Schooling: In and Out
Usually, we flip the school calendar in September, not January. But September is always frantic, so let's take a moment to consider what's in and out in the world of schooling. It can be hard to tell without a scorecard.
Tom Friedman's discovery of the new, flatter world sparked a flurry of hand wringing among the education set. Somehow, we had managed to thus far miss the significance of the rising tide of technological change, free trade, and international competition. Now, the "flat world" is in with a vengeance.
Last spring, Bill Gates talked to the National Governors Association about the need to reinvent the anachronistic American high school. The governors stampeded to endorse high school reform, signed up their states for the American Diploma Project, and embraced smaller high schools. Somehow, political and educational leaders had overlooked the problems plaguing the American high school. (Whoops.) For the moment, high school reform is very in.
In a related development, the education community was surprised (for the third straight year) to discover that we had been miscalculating high school graduation rates for the past several decades. Accurate, impartial analyses showed that completion rates were below 50% in many cities—rather than the 90 or 95 percent touted by district and state officials. It was widely agreed that this had been an unfortunate mistake.
About six months after Gates gave his big speech, the American Institutes for Research found that the Gates Foundation's high school effort has yielded mixed results. Gates officials themselves concede that they are still finding their way and that the earlier emphasis on making high schools smaller may have been a flawed strategy. So, certain kinds of high school reform are out—although it's unclear whether small high schools are in, out, or a bit of both.
The Bush Administration had suggested another tack on high schools. In November 2004, immediately after his reelection, the President announced his intention to extend the No Child Left Behind Act to grades nine through twelve. Not only had that idea quietly vanished by the time of Gates's speech, but the new Secretary of Education wound up spending all of 2005 allowing states to sidestep some of the sillier strictures already in NCLB. So NCLB-based high school reform is out, as are some NCLB requirements—but the bipartisan commitment to hammy rhetoric like "leave no child behind" is very much in.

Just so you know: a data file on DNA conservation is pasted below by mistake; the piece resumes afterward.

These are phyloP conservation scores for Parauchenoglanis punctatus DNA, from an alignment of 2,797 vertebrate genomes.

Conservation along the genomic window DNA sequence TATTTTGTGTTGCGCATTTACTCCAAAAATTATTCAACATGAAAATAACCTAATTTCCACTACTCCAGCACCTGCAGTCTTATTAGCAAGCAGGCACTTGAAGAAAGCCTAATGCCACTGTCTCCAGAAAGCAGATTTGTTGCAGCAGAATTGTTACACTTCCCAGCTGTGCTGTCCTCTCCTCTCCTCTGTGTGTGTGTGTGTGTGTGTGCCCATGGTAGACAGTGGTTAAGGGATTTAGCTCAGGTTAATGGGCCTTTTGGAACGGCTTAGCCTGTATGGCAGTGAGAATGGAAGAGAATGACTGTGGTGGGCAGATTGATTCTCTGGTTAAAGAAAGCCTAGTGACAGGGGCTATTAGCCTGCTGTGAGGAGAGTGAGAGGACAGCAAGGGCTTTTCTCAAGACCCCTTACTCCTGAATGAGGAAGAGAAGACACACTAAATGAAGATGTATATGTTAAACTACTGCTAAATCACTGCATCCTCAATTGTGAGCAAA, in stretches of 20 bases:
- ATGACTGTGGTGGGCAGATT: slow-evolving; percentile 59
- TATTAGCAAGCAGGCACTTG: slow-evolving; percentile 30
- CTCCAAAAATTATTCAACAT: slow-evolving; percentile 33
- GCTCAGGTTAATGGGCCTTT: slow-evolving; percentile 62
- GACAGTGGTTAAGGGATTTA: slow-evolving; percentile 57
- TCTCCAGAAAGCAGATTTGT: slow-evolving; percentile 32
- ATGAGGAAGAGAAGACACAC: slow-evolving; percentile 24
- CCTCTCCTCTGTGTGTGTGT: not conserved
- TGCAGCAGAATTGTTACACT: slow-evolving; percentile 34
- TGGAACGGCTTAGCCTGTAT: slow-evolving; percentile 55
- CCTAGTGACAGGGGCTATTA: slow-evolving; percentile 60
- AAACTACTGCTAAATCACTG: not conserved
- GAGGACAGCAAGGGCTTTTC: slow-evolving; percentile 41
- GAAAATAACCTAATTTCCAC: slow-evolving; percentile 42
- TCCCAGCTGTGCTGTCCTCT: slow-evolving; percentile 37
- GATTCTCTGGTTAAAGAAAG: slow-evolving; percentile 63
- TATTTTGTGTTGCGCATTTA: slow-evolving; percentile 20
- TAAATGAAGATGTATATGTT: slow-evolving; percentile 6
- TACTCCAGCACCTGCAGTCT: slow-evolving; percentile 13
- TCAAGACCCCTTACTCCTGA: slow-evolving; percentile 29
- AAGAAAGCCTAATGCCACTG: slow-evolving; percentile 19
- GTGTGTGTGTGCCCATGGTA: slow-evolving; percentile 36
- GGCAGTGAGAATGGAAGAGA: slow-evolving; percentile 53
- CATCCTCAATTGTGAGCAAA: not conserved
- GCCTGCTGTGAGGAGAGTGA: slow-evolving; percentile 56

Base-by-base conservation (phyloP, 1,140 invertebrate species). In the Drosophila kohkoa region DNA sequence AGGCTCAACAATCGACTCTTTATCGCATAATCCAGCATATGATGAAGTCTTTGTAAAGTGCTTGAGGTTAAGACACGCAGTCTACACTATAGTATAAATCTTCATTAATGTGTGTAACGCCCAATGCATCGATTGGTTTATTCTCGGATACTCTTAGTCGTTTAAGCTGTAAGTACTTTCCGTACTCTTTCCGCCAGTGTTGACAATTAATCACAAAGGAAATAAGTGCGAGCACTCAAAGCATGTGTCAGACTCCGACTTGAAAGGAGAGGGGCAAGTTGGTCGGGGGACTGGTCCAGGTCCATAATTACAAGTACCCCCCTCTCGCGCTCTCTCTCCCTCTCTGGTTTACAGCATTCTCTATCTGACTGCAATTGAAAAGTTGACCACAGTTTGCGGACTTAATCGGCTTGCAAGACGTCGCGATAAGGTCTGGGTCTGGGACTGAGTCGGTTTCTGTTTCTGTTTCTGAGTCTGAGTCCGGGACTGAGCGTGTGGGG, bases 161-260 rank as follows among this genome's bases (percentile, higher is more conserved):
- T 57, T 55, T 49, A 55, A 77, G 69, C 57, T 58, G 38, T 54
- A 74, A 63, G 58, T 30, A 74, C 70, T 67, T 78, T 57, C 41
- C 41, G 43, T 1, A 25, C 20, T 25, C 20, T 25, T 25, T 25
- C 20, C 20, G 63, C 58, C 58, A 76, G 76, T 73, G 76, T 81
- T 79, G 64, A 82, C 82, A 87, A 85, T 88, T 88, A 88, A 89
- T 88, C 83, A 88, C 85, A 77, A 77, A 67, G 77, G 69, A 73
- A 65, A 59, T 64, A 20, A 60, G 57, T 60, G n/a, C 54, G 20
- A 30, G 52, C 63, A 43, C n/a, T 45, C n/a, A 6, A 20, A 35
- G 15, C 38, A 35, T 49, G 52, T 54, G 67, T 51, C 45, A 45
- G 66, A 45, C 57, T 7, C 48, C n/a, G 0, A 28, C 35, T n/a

What had educators been focusing on while missing some of these seemingly noteworthy trends? Well, for one thing, they'd been spending a lot of time trying to defend the integrity of curricula that are already grounds for much concern. In some textbook or other, 2005 may well be remembered as the new "year of the monkey." With school boards in Kansas and Dover, Pennsylvania, launching high-profile challenges to evolution, educators were forced to fend off "intelligent design." It's looking like evolution is in, though it's hard to be sure.
The professional researchers aren't much help either. In early 2005, the National Academy of Education awarded postdoctoral fellowships to 20 young professors. The winning research projects included, "Revitalizing Basque: Does Gender Make a Difference?"; "Discursive Identity and Science Learning: Teaching Science as a Discourse"; and "At the Intersection of Classroom Culture and Culturally Relevant Pedagogy." In the world of education schools, at least, jargon, gender, and "discursive identity" are still in. It's less clear what's up with helping students to learn stuff.
In California, reformers pursued the radical dream of insisting that teachers work four years, rather than two, before receiving the employment guarantees of tenure. That notion went down in defeat. Meanwhile, a new study examined two decades of data and found that, in the entire state of Illinois, just two teachers a year are terminated for poor performance. So, quick tenure and security for mediocrities are still in.
In Florida and Minnesota, on the other hand, governors enjoyed more success in promoting the clever new notion that good teachers and those with critical skills should be paid more than their peers. Despite hostility from the major teachers unions, it looks like this lunacy might catch on.
The thing about schooling is, you never know.